The East African Community was finally revived on November 30, 1999, when the Treaty for its re-establishment was signed. It came into force on July 7, 2000, twenty-three years after the total collapse of the defunct erstwhile Community and its organs. A customs union was signed in March 2004 which commenced on January 1, 2005; Kenya, the region's largest exporter, continued to pay duties on goods entering the other four countries on a declining scale until 2010. A common system of tariffs will apply to goods imported from third-party countries.
It is argued that key drivers for Kenya, Tanzania and Uganda are that Kenya wishes to export surplus capital, Uganda seeks an outlet for its surplus labour and Tanzania wants to realise a Pan-African vision. However, it is argued the commonalities go far deeper. Many of the national elites old enough to remember the former Community often share memories and a sharp sense of loss at its eventual dissolution. More cynically, others argue this historical ambition provides the potential for politicians to present themselves as statesmen of a higher order, as representatives of a greater regional interest. Furthermore, EAC institutions bring significant new powers to dispose and depose to those who serve in them.
Some question the extent to which the visions of a political union are shared outside the elite and the relatively elderly, further arguing the youthful mass of the population is not well informed about the process in any of the countries, while others point to an enhanced sense of East African identity developing from modern communications. Commitment to the formal EAC idea is relatively narrow, in both social and generational terms, and thus many question the timetable drawn up for the project. Fast-tracking political union was first discussed in 2004 and enjoyed a consensus on the subject among the three presidents of Kenya, Tanzania and Uganda. Thus, a high-level committee headed by Amos Wako of Kenya was commissioned to investigate the possibility of speeding up the process of integration so as to achieve political federation sooner than previously visualised. Yet there are concerns rapid changes would allow popular reactionary politics against the project. There is an argument however, that there are high costs that would be required at the beginning and that fast-tracking the project would allow the benefits to be seen earlier.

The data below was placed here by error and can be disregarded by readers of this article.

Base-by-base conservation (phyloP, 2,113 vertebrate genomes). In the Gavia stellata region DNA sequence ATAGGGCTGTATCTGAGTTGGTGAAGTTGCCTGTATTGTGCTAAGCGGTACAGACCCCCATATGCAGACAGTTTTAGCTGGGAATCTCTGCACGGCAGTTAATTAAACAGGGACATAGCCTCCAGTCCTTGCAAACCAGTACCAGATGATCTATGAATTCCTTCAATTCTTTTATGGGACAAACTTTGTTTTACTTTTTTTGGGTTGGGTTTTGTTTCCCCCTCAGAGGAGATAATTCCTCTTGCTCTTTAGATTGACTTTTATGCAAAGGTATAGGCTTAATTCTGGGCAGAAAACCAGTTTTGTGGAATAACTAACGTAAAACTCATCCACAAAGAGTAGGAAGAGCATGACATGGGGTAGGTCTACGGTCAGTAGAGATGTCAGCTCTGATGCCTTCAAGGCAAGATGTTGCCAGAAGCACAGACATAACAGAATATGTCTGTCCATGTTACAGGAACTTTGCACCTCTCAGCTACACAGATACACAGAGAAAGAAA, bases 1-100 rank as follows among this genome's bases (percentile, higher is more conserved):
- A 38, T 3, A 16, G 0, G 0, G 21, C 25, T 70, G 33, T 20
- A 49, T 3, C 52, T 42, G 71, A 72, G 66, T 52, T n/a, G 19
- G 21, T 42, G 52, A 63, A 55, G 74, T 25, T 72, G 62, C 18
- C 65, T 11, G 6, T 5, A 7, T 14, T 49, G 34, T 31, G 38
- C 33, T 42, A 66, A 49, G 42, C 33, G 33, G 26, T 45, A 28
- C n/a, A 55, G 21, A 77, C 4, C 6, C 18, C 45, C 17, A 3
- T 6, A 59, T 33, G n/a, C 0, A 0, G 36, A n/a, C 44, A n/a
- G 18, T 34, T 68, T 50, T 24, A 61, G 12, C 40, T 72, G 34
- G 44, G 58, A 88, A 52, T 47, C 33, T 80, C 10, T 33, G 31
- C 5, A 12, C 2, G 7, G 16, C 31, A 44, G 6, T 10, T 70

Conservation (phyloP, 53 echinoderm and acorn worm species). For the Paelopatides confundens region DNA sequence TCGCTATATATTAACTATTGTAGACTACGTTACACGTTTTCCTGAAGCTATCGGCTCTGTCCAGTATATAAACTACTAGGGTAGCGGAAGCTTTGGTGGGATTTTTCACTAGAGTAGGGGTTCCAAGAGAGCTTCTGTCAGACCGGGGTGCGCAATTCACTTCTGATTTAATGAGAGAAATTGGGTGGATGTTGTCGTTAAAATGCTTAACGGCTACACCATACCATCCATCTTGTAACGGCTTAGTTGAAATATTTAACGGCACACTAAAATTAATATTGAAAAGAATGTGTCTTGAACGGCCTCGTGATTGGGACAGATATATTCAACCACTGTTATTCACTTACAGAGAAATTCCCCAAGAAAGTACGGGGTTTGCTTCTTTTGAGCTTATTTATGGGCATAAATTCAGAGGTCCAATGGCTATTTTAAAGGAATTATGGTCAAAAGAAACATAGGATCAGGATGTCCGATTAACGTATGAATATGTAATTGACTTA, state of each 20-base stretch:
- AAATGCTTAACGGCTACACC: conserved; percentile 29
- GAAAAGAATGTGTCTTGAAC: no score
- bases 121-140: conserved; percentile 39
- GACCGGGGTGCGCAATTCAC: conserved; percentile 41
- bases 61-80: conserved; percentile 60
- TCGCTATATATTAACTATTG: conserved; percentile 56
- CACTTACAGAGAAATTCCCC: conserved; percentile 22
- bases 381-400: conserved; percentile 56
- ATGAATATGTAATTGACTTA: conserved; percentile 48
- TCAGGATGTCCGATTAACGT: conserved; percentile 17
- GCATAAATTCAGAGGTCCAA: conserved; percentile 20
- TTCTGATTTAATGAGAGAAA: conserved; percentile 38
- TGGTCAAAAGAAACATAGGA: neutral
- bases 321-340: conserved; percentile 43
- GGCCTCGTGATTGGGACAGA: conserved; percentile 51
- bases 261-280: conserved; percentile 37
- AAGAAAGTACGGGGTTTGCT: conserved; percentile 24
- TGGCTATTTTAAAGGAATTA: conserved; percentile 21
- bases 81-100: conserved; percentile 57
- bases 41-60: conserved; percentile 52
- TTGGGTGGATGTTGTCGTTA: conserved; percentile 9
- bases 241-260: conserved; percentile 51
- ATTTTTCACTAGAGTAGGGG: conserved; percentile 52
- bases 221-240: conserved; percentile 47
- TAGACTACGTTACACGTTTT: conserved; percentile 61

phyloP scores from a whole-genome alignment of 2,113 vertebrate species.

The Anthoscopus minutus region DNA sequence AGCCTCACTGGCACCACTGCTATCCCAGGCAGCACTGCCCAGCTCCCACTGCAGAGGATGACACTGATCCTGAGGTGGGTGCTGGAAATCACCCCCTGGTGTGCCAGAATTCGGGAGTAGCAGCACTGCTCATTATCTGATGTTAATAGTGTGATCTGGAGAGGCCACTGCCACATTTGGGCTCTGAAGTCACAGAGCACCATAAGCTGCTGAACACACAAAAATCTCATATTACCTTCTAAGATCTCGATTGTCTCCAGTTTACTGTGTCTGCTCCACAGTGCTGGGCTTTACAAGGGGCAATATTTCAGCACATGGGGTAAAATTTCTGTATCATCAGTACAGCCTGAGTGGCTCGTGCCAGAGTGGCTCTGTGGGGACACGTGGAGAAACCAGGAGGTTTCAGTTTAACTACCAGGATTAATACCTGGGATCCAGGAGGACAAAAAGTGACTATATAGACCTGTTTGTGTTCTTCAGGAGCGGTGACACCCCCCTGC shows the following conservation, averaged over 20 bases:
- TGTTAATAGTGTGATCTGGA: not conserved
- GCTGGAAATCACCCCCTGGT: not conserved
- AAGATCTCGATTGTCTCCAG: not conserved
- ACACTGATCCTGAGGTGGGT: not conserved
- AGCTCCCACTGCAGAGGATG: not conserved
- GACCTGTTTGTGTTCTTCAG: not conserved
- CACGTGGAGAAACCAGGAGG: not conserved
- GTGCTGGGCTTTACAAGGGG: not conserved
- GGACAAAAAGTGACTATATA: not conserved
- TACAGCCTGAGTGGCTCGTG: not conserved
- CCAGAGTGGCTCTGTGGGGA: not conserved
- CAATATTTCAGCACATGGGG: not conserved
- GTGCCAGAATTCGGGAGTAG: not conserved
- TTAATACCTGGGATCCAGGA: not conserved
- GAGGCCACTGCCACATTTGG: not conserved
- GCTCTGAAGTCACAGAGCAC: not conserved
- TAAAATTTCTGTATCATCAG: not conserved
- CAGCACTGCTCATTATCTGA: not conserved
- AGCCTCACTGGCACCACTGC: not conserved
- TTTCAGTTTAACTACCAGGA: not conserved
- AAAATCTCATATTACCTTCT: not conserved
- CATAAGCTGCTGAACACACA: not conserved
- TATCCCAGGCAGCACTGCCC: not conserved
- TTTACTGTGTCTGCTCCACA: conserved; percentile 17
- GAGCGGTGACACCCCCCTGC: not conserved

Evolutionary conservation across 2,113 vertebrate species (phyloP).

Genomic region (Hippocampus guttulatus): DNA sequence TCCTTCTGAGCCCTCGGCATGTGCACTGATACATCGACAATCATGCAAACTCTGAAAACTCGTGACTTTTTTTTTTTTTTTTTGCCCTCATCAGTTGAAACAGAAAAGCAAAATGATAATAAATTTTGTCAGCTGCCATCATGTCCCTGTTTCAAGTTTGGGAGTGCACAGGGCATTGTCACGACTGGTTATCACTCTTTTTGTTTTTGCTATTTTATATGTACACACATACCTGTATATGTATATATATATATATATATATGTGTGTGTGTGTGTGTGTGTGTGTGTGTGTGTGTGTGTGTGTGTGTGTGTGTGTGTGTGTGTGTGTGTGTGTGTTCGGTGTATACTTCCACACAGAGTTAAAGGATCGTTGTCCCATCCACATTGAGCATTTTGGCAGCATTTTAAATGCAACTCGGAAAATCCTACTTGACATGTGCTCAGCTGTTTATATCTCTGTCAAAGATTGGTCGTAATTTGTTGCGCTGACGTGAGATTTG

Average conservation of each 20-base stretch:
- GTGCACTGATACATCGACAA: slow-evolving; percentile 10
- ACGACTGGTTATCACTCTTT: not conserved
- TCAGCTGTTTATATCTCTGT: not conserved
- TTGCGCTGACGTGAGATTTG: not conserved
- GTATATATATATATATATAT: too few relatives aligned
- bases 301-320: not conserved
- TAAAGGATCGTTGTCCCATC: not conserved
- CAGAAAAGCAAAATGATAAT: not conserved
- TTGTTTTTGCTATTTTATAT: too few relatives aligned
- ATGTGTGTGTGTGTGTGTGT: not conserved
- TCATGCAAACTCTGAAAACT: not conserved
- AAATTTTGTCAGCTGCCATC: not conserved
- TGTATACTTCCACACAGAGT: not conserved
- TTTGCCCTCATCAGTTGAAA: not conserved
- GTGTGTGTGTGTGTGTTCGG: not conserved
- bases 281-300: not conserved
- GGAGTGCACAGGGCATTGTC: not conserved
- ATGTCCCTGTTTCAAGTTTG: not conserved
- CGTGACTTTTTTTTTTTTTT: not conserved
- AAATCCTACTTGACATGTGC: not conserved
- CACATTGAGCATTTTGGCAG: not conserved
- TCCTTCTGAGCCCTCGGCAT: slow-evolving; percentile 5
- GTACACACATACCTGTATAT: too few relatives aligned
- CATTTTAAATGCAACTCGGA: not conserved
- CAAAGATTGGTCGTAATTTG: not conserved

There remain significant political differences between the states. Museveni's success in obtaining his third-term amendment raised doubts in the other countries. The single-party dominance in the Tanzanian and Ugandan parliaments is unattractive to Kenyans, while Kenya's ethnic-politics is not apparent in Tanzania. Rwanda has a distinctive political culture with a political elite committed to building a developmental state, partly in order to safeguard the Tutsi group against a return to ethnic violence.
Other problems involve states being reluctant to relinquish involvement in other regional groups, e.g. Tanzania's withdrawal from COMESA but staying within the SADC bloc for the Economic Partnership Agreement negotiations with the European Union. Many Tanzanians are also concerned, because creating a common market means removing obstacles to the free movement of both labour and capital. Free movement of labour may be perceived as highly desirable in Uganda and Kenya, and have important developmental benefits in Tanzania, however in Tanzania there is widespread resistance to the idea of ceding land rights to foreigners, including citizens of Kenya and Uganda.
While generally the member nations are largely in favor of the East African Federation, informal polls indicate that most Tanzanians (80% of its population) have an unfavorable view. Tanzania has more land than all the other EAC nations combined, and some Tanzanians fear landgrabs by the current residents of the other EAC member nations. Land scarcity is a recurring issue in East Africa, particularly in Kenya, where clashes on the Kenyan side of Mount Elgon in 2007 left more than 150 dead and forced at least 60,000 away from their homes.
Tanzania supports the expansion of the East African Community. In 2010, Tanzanian officials expressed interest in inviting Malawi, Democratic Republic of Congo and Zambia to join the EAC, but Malawian Foreign Affairs Minister Etta Banda said there were no formal negotiations taking place concerning Malawian membership.